Don't ask for a raise without first taking 2 steps

Kityaya | Twenty20

Welcome to Day 26 of our 30-Day Easy Money Makeover! Every day in April, we’re bringing you strategies to help you improve, and feel more confident about, your money situation. Follow along and see the rest of the calendar here .

Getting a pay bump can be as easy as asking for one.

Seven out of 10 workers who ask ultimately end up getting a raise, according to 2018 data from Payscale , based on surveys of more than 160,000 employees. Yet that advice is deceptively simple. You shouldn’t just pop into your boss’s office and blurt out a request for a bigger paycheck.

On Day 18, we helped you lay the groundwork for a successful raise conversation, pledging to come back today to help you seal the deal. If you followed those steps, you’ve now got all the evidence you need to pitch, and you have a scheduled one-on-one meeting with your boss.

Taking those two steps can help set you up for success in that you’ll be asking for something specific, be able to justify your request, and have your boss’s undivided attention. Now it’s time to speak up.

1. Make your case

When you set up a one-on-one meeting with your boss to discuss a raise, you’re going to want to have a fruitful conversation — and that means bringing the goods to the table. By goods, we mean that you’ve done your research and that you’re ready to tell your boss exactly why you’re worth more money.

Part of your work on Day 18 was gathering your evidence for today’s big meeting. To recap: You should have a ballpark of what salary is typical for your field based on factors like your city and level of experience, as well as a list of your recent accomplishments that have benefited the company.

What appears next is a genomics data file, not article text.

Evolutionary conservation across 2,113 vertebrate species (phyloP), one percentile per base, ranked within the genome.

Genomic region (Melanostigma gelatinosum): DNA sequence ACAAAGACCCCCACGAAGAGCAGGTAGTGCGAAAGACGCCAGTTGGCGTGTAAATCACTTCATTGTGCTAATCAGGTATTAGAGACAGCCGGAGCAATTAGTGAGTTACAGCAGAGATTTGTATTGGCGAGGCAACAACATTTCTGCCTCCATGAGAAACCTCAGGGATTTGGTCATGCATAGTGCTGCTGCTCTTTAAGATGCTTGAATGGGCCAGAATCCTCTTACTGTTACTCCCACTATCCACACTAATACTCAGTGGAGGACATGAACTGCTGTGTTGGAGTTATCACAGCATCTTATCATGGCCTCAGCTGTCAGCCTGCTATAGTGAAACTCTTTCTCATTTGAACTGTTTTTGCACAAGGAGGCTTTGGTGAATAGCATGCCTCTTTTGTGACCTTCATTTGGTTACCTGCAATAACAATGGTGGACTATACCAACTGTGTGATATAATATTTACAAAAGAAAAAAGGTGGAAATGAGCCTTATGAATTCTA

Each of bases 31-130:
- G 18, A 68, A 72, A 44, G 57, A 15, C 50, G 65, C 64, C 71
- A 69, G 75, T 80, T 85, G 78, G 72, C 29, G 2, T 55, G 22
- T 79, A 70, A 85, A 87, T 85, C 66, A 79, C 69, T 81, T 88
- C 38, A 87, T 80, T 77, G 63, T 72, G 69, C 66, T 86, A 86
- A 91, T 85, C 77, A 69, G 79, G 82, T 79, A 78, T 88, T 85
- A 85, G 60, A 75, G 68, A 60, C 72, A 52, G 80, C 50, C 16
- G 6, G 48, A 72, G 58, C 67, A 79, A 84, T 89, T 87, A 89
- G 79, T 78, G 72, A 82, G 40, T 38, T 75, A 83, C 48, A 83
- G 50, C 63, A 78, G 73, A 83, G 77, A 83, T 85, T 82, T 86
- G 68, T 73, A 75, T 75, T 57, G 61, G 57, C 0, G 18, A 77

“Indicate you’ve done some research and it seems that you’re underpaid and the going rate is ‘X,’” says Vicki Salemi, a career expert at Monster. “In addition, point out several accomplishments to show not only should you get a raise, you deserve it!”

2. Follow up

Once you’ve asked for a raise, be prepared to follow up. Your boss likely won’t be able to give an immediate “yes” or “no,” so set a timetable for checking in. “While the conversation may have gone well, time may pass where nothing happens,” Salemi says.

Assuming your pitch was successful, you’ll still want to keep tabs on when that promised raise or promotion will take effect. If you get a “no” or are offered only part of your request — say, a promotion but no pay increase — that shouldn’t be the end of the conversation, either. It can help to ask why, so that you can determine the best path forward, whether that’s improving on certain skills, marking your calendar to ask again, or starting to apply for other opportunities.

“If the raise doesn’t go through, you won’t have any regrets because you’ve already been interviewing and looking for an employer who will pay you what you’re worth,” Salemi says.

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